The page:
What are the effects of blue light exposure on our health?
Blue light can help elevate your mood and boost awareness, but chronic exposure to blue light at night can lower the production of melatonin, the hormone that regulates sleep, and disrupt your circadian rhythm.
Harvard researchers have linked working the night shift and exposure to blue light at night to several types of cancer (breast, prostate) diabetes, heart disease, obesity and an increased risk for depression.
Researchers aren't exactly sure why exposure to blue light at night seems to have such detrimental effects on our health, but it is known that exposure to light suppresses the secretion of melatonin and lower melatonin levels might explain the association with these types of health problems.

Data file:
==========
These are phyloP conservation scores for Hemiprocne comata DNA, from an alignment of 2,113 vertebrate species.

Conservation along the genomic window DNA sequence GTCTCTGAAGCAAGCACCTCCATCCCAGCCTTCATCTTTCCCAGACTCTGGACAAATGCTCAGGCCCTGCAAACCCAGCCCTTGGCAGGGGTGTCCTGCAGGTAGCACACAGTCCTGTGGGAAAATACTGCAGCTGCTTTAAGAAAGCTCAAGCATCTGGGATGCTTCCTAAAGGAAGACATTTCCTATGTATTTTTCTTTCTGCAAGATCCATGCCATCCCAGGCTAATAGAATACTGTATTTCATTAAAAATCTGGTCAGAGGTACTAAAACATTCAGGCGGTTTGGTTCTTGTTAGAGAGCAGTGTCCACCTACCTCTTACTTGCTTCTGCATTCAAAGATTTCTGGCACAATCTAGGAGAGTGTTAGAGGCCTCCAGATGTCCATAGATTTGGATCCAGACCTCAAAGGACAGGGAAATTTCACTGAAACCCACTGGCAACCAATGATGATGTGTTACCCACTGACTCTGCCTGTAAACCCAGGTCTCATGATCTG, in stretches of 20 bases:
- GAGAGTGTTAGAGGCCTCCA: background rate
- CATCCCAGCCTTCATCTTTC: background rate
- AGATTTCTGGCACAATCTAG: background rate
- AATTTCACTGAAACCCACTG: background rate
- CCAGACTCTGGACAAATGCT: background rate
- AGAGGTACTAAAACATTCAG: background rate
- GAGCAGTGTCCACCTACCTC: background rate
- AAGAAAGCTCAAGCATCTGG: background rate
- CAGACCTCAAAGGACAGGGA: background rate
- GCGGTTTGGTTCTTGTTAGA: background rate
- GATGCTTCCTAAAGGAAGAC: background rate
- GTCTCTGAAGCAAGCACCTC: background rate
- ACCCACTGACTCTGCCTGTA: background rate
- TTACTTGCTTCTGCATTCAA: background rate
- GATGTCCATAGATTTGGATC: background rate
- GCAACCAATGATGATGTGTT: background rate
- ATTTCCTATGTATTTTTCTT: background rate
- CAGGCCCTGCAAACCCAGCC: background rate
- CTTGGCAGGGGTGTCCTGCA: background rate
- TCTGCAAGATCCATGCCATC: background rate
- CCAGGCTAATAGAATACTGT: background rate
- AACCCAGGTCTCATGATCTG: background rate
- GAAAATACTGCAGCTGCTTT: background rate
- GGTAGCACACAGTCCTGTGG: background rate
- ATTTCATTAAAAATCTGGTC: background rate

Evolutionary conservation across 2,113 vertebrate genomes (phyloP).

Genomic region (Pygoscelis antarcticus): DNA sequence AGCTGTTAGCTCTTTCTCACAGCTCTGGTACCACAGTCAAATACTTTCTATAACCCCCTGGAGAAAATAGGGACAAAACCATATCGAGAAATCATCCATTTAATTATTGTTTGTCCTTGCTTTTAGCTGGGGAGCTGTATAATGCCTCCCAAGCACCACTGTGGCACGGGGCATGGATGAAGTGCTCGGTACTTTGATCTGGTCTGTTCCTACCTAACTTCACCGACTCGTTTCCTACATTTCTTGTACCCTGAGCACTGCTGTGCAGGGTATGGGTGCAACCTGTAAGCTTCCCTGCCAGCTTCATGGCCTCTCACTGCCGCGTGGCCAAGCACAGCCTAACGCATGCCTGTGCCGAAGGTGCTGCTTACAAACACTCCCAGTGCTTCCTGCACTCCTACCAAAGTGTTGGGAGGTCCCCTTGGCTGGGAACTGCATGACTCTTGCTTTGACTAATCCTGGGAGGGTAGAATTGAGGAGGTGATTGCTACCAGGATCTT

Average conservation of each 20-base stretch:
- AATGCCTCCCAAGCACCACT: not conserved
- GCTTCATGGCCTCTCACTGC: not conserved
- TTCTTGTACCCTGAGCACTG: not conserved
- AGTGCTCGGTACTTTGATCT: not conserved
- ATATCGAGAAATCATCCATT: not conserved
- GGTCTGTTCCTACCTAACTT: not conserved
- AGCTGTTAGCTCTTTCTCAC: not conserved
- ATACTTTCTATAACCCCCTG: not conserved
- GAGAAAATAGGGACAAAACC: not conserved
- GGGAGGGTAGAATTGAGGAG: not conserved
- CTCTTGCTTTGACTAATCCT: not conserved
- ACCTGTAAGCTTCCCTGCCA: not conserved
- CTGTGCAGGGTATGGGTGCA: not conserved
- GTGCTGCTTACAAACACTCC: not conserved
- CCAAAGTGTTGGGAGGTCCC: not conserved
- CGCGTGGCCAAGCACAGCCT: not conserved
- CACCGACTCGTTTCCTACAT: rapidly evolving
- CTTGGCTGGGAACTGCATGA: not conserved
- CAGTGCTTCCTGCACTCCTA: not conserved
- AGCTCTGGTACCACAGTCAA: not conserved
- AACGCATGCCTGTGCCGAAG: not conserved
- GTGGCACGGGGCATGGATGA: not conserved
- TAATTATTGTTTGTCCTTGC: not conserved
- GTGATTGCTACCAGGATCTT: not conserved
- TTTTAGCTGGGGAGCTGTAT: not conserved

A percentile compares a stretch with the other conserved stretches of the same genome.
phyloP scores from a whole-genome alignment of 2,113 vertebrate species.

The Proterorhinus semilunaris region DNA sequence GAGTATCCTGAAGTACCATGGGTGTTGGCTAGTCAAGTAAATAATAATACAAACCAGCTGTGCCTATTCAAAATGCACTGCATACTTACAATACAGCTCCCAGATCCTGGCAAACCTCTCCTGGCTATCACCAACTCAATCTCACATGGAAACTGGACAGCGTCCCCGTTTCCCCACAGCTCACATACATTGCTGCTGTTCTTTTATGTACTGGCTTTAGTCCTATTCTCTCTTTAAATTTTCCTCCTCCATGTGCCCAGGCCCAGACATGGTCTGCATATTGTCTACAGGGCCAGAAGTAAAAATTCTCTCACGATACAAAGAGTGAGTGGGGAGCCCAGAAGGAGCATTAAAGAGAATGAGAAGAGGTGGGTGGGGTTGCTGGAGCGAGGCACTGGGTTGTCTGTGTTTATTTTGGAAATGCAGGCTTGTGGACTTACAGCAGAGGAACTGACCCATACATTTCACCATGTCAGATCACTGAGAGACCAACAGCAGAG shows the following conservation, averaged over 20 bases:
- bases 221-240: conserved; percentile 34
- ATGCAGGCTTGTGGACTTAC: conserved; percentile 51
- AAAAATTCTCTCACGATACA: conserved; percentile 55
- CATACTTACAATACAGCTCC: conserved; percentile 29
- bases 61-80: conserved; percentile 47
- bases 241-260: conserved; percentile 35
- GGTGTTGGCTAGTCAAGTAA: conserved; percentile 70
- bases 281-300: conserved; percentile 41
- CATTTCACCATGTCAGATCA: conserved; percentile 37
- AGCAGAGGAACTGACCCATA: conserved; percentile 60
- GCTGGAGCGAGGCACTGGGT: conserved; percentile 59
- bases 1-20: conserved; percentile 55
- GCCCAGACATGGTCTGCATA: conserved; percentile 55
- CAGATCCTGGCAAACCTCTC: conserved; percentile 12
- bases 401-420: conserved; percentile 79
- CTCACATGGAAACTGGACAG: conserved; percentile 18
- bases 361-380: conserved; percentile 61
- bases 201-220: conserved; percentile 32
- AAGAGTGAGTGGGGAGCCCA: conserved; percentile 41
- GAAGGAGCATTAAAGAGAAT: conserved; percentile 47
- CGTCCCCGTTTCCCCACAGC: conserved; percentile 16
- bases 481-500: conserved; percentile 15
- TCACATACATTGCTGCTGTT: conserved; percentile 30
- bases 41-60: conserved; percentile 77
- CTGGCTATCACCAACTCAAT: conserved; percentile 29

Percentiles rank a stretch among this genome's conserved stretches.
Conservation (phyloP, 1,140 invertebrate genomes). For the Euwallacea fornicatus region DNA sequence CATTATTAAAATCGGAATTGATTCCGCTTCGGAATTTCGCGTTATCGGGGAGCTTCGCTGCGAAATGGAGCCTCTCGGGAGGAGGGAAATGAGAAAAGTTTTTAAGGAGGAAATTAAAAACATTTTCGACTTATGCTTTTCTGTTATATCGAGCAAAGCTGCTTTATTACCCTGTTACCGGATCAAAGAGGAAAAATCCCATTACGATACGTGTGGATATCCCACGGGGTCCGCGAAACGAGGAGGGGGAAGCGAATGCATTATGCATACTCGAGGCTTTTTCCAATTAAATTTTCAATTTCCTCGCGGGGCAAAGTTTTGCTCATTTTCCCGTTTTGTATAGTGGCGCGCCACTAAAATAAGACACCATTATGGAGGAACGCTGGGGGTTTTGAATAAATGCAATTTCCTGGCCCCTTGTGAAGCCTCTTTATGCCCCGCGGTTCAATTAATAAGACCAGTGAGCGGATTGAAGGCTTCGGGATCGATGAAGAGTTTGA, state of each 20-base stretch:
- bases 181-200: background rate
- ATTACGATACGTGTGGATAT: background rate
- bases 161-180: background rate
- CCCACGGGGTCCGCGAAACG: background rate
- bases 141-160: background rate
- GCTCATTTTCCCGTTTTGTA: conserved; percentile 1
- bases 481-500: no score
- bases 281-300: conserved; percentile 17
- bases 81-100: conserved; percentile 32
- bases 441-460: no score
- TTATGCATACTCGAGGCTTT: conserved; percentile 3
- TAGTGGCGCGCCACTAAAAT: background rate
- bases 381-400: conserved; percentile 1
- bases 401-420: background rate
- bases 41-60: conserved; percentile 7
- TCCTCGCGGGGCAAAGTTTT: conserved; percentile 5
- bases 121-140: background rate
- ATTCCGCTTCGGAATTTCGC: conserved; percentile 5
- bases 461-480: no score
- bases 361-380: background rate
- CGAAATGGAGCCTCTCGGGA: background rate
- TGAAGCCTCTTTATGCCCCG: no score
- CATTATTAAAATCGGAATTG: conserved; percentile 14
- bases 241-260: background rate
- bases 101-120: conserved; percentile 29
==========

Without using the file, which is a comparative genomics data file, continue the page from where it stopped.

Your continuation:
74% of teens aged 12-17 access the internet on cell phones, tablets, and other mobile devices at least occasionally.
In two American surveys of children aged 12 to 15 years released in July 2014, researchers at the U.S. Centers for Disease Control and Prevention found that nearly three-quarters spent at least two hours a day watching TV and using a computer.
The surveys also found that 15 percent of teens watch four or more hours of TV daily, while nearly 12 percent report using their computers for four or more hours a day. The surveys didn't ask teens about their use of smartphones.
Dr. Marjorie Hogan, a pediatrician who helped write the American Academy of Pediatrics guidelines on kids' screen time, recognizes parents have a tough task limiting TV and computers for kids in that 12 to 15 age range - especially in the age of social media.